of visual search investigate the process of looking for and identifying the
presence or absence of a specific visual stimulus (a target) embedded among
other items (distracters). To date, most of the research questions that have
been asked in this area have been related to the very interesting finding that
visual searches for some features are much easier and faster than searches for
other features. Two natural
questions emerge from these findings: Which visual features are found quickly
and easily and which visual features are not?
And, of course, why are some visual searches easier than others? The
answers to both questions and an understanding of the mechanisms involved in
visual search will contribute to our understanding of the active nature of
visual information processing and to the perceptual organization of our visual
does this perceptual mechanism work? Although
low-level stimulus features such as color or size play a major role in
determining the efficiency (speed) of a visual search (Geisler &
Chou, 1995), other factors like familiarity also play a role (Lubow & Kaplan,
Cavanagh, & Green, 1994).
mentioned above, one fascinating aspect of our ability to perform a visual
search is that some physical characteristics of stimuli allow for easy and
efficient searches, whereas other stimuli result in difficult and time-consuming
searches. This property is often
referred to as salience, and objects that have high salience are perceived to
“pop-out” from their surroundings. It
appears that visual scenes can be processed in parallel, that is,
simultaneously, and pre-attentively for these items.
Low salience objects, on the other hand, require lengthy searches.
A search for low salience objects seems to take place in a serial format
where item-by-item processing is required. Sometimes simply changing which
stimulus is the target and which stimuli are the distracters changes the quality
of the search from one mode to another. For
example, Triesman & Souther (1985) found that searching for an “Q” among
“O”’s was an easy (parallel) task but that searching for a “O” among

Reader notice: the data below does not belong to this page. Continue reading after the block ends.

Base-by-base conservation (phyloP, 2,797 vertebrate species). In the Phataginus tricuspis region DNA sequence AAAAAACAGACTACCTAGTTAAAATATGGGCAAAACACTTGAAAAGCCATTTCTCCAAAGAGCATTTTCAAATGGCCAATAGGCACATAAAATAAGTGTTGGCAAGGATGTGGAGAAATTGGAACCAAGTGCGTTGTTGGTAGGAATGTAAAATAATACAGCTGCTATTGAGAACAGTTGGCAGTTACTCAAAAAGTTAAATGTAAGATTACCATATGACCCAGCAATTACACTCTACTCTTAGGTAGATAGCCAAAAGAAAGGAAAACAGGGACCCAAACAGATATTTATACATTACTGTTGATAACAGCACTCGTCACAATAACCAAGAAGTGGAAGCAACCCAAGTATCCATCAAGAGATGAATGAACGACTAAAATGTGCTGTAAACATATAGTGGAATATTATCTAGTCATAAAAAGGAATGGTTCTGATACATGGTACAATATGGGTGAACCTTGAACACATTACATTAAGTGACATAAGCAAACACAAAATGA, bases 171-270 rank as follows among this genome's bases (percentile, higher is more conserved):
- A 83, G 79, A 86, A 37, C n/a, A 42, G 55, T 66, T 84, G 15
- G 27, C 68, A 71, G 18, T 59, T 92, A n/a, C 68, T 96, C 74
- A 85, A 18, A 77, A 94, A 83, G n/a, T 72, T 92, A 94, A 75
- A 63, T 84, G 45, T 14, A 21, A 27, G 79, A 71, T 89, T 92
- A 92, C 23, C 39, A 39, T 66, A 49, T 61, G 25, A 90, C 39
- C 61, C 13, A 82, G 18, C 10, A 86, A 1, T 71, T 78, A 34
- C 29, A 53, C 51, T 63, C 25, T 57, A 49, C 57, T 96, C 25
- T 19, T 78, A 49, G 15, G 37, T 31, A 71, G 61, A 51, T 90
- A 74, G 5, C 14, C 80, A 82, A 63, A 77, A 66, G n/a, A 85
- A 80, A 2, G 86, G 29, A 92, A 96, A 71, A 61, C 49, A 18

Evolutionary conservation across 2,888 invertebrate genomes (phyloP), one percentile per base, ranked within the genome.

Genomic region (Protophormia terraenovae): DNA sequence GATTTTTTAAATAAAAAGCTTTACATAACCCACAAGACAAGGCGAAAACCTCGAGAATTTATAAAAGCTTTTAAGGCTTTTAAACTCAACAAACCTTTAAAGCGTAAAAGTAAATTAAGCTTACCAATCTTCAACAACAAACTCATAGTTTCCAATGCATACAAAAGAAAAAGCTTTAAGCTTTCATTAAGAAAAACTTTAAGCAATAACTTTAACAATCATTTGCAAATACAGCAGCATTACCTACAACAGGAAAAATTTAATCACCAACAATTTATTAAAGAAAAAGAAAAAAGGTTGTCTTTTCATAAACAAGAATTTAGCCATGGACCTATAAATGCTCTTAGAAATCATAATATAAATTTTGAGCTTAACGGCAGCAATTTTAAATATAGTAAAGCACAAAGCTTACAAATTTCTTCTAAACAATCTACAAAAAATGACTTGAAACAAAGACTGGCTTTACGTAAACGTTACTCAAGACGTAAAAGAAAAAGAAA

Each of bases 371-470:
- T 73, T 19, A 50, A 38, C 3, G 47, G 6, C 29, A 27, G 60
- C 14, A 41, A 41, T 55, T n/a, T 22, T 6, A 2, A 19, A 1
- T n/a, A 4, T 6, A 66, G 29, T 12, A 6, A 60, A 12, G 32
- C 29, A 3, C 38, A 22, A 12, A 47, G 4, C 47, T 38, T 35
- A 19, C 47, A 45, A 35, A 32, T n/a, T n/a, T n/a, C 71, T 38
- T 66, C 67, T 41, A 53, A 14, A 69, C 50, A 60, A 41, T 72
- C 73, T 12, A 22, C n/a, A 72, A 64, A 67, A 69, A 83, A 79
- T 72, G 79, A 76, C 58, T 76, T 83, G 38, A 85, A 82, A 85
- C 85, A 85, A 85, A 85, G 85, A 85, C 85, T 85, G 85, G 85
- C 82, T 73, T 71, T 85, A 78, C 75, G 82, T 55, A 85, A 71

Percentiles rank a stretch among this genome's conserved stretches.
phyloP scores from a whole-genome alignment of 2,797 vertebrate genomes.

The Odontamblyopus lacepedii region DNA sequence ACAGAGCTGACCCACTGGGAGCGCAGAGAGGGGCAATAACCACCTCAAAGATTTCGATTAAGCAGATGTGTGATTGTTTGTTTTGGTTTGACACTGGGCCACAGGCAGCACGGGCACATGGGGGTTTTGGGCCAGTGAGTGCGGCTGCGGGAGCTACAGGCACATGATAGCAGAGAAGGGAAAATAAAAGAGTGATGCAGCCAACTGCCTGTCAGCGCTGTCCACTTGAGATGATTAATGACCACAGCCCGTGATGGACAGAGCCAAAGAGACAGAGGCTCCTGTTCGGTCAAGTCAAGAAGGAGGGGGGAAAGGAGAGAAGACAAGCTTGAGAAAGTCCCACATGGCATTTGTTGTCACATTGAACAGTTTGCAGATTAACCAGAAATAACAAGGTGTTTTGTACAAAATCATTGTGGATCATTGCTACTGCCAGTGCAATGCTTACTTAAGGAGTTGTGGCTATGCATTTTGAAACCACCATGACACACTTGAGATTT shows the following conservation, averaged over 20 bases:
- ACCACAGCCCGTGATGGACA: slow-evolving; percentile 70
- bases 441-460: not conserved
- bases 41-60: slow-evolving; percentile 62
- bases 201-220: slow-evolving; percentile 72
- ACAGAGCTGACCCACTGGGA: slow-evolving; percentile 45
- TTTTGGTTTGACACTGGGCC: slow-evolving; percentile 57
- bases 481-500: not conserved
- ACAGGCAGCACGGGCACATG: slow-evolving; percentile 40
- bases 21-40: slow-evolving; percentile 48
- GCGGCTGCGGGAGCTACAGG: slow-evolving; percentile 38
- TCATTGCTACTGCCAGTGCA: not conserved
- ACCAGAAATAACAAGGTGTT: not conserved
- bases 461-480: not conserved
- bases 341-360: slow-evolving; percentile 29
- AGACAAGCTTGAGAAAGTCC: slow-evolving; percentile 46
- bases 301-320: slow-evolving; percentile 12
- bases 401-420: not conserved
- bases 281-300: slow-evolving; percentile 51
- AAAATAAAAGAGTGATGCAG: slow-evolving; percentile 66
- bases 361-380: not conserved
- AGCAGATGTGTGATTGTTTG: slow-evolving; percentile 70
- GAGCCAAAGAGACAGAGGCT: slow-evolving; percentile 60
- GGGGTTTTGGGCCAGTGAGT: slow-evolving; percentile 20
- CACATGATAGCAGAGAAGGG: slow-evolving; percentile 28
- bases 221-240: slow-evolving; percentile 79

“Q”’s was a more difficult (serial) task and we
demonstrate this with the demonstrations below.
Figure 14. This is an example of searching for a "Q" among a small array of "O's". Clicking on the button labeled "Start" will present the stimulus array for a brief 100msec. This is an example of a parallel search: the "Q" pops out and you have no difficulty seeing it despite the very short duration of the display. Now try the demonstration below:
Figure 15. Same as above, but now you are searching for a "Q" in an array of 36 other items. Again, click on "Start" to flash the array. Here, despite the fact that there is a 9-fold increase in the number of search items, you find the "Q" quickly. There is little if any influence of the number of items. O.k., now try the demonstrations below. In the first example you will be searching for a "O" among "Q's" in an array of 4 items.
Figure 16. Again, you have no difficulty identifying the presence of the target, an "O" in this case, when the array size is small. Now try the following:
Figure 17. Ouch! Were you lucky enough to see it? Not likely. In an array of items such as this the length of presentation must be considerably longer in order to allow people enough time to identify the presence or absence of a target "O". It does not pop-out.
of the additional visual features that pop-out are brightness (Gilchrist,
Humphreys, Riddock, & Neumann, 1997), color (D’Zmura,
1991), and motion (Nothdurft,
1993). Quite often, though, we are
searching for objects that can only be identified by the simultaneous presence
of two or more stimulus features. These
so-called conjunction searches have been studied for color and form (D’Zmura,
Lennie, & Tiana, 1997), motion and form (Muller & Found,
and orientation (Friedman-Hill & Wolfe,
1995), and for the conjunction of
two colors or two sizes (Wolfe,
conjunction searches are very difficult and require serial processing. A good
example is the children’s game “Where’s Waldo.” In this popular game, children search drawings of crowded
social events for one particular individual (Waldo) who is characteristically
dressed in a red and white-stripped sweater and cap, glasses, and dark hair.
Waldo must be distinguished from a crowd of “distractor” individuals
who possess some but not all of these features.
there has been extensive research on the topic of visual search over the last
decade, it is evident that there is still much to be learned about the basic
processes involved. The results of
dozens of visual search experiments (studying many different types of visual
features and feature conjunctions) has shown us that a sharp distinction
between serial and parallel processing may be too simplistic (Wolfe,
allocation of attention in visual search probably lies along a continuum, where
stimulus features and context determine search efficiency. This raises
interesting questions for future research.
For example, what situations result in optimal search efficiency? How
could the search context for a specific target be manipulated to maximize search
answers to these questions have a very practical value in applied settings.
That is, outside the laboratory in the real world.
What we have learned about visual search has quickly been applied to many
real world situations such as air traffic control (Vortac, Edwards, Fuller,
& Manning, 1993), driving (Lajunen,
Hakkarainen, & Summala, 1996; Summala,
Pasanen, Rasanen, & Sievanen, 1996), visual display design (Fisher
& Tanner, 1992) and how visual displays are monitored in the workplace (Liu,
1996). Today, questions regarding sensation and perception are
increasingly being applied to problems outside the laboratory.